Just enough snow to make us believe
that today is a blank page and
on these faint lines, we can write
a short story with a happy ending
or a heroic couplet ending a poem.
The window screen divides the scene
into thousands of pixels, and each one
will need to be filled, black or white,
on or off, here or not here.
A crossword puzzle we can never complete.
A foggy, cold, November morning. Lincoln spoke,
following a 2-hour oratory with two minutes
because he knew “we can not dedicate —
we cannot consecrate — we cannot hallow” ground
covered, uncovered by grass and snow. Remembered.
Fine flakes so intricately small they disappear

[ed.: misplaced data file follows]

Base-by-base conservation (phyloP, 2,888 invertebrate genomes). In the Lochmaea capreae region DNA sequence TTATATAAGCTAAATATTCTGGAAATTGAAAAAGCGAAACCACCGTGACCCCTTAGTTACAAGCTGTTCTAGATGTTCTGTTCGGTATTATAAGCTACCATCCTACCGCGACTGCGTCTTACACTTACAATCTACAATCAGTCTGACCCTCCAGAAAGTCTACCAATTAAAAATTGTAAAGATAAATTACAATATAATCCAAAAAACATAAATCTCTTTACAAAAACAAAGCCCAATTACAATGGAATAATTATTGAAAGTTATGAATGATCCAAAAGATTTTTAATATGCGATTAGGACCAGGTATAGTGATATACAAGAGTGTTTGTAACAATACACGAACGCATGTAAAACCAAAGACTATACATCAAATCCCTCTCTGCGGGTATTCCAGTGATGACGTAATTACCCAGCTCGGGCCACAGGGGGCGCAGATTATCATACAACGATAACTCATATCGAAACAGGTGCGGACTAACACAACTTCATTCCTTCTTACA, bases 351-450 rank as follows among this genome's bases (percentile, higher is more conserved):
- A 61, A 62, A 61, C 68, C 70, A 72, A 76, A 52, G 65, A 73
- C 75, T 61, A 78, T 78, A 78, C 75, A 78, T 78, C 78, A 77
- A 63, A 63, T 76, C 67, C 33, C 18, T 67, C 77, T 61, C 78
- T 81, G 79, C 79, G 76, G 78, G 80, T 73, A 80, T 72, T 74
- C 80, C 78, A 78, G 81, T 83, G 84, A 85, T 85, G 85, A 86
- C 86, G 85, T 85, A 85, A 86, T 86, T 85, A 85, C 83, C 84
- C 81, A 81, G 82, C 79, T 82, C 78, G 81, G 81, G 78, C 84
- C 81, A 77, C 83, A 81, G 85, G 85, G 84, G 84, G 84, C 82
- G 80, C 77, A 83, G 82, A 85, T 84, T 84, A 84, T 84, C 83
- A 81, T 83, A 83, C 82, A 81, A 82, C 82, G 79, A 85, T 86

against bright gray sky, roads and sidewalks.
In this forest, every surface takes some,
except for the creek, which accepts it
as brethren. I extend my bare hands.
Some who live here have started already
to migrate south, often in breeding pairs.
Snow birds, though they fly from snow.
Mostly white, many older, letting others
fly, feed and care for them.
Photo of Denali by Tim Rains, National Park Service.
And suddenly, summer green becomes autumn orange.
Termination dust, that Alaskan high altitude snow
signals summer’s end. But not here. Now.
No mountaintops. Just lawns and fallen leaves.
No blueberries for bear’s dessert before hibernation.